• WBCs differ from SBDCs and SCORE in some very important ways: 1) WBCs provide longer-term, more relational support, whereas SBDCs and SCORE are more likely to provide one-time, transactional support;
    2) WBCs provide a variety of services (counseling, training, peer groups, mentoring), whereas SBDCs and SCORE are more likely to provide 1 solution to their clients; and
    3) given that the are locally-designed and embedded within local economic development groups, WBC support is more customized and tailored to the needs of a particular community, whereas SBDCs and SCORE are more likely to look similar regardless of location.

And here’s where Congressman Graves and the GAO are right:

  • Women business owners are “the largest growing class of small business owners in the country.” (Views and Estimates letter, p. 9) Quite true, so why, then, eliminate one of only three line-itemed programs for women business owners in the entire Federal budget?
  • “Without quality data on program outcomes, these agencies lack key information that could help them better manage their programs. ” (GAO report, p. 45). Absolutely right, we need better information on outcomes and impact. We are confident that if there were better information, the value of WBCs would be clearer. An invaluable program is definitely being hampered by incomplete data.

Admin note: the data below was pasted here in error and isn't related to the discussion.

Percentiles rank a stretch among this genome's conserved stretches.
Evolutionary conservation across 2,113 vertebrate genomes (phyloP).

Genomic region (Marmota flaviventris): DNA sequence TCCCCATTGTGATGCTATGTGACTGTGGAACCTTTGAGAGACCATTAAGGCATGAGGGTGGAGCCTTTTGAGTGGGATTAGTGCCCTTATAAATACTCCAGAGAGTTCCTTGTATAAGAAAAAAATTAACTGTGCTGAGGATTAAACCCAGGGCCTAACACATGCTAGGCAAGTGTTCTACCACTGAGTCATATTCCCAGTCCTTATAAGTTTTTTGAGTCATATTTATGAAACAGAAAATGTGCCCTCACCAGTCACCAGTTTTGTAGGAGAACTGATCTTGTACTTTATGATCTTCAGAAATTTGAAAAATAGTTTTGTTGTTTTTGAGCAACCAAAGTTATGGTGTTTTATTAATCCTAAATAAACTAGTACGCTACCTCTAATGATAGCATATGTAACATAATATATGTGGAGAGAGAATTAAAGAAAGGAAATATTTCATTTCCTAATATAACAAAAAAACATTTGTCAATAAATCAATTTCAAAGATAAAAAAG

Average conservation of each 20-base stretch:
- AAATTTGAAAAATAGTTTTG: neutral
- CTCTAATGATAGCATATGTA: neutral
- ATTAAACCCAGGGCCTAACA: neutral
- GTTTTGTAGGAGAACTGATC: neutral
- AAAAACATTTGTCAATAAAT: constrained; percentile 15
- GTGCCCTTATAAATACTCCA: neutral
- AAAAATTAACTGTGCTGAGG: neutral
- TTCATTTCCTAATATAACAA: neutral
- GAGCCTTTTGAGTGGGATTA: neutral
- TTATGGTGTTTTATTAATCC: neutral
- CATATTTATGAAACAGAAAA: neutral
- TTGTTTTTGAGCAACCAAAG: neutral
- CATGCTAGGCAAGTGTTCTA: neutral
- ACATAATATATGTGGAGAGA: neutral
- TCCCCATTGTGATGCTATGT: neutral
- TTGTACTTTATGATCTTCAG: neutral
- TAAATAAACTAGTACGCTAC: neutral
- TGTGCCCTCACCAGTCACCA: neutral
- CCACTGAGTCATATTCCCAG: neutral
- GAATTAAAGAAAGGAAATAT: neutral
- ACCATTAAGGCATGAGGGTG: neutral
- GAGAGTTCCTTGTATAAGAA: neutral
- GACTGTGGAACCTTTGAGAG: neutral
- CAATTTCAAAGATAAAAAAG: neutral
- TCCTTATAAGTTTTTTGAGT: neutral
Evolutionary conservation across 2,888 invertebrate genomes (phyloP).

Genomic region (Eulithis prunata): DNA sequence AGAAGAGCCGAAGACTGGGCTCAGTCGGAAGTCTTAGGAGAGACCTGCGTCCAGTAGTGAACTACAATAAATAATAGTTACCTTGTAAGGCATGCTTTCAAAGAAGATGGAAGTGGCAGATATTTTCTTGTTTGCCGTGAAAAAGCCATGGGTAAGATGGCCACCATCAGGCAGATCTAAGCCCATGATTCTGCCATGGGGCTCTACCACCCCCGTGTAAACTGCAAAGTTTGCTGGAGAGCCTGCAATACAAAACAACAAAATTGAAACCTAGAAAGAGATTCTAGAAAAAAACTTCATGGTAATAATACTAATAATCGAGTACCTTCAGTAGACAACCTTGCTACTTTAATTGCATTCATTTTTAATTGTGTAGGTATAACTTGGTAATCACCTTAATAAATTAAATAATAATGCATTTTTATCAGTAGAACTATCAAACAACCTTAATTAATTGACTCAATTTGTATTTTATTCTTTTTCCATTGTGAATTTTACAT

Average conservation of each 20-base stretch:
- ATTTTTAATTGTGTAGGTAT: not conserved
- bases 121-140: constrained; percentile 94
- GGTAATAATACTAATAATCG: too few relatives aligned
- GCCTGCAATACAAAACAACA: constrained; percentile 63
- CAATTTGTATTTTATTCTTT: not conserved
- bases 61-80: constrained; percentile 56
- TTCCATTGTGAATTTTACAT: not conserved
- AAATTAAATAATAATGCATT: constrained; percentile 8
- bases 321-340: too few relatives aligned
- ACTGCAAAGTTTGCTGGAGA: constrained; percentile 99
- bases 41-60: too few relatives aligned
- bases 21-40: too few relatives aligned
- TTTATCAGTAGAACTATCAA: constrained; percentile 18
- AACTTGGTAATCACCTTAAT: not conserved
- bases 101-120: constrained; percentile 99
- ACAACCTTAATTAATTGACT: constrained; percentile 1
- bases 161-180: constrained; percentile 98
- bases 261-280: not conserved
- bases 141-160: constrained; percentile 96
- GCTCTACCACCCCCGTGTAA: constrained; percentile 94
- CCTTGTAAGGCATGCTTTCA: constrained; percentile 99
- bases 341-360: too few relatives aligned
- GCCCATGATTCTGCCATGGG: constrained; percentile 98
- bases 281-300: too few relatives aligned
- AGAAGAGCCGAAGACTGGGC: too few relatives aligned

What can you do? Write to your members of Congress – especially if they are a member of either the House or Senate Small Business committees, and tell them that the women’s business center program has been invaluable for women’s enterprise creation, and that this is no time to eliminate a program that has a proven economic benefit. All the ammunition you need is contained in the points above (plus your own personal story).

Fellow womenablers, it’s time to raise a ruckus. And here’s one more piece of ammunition: The Performance, Progress and Promise of Women’s Business Centers in the United States, published by Womenable in 2006.

“Between the great things we cannot do
and the small things we will not do,
the danger is that we shall do nothing.”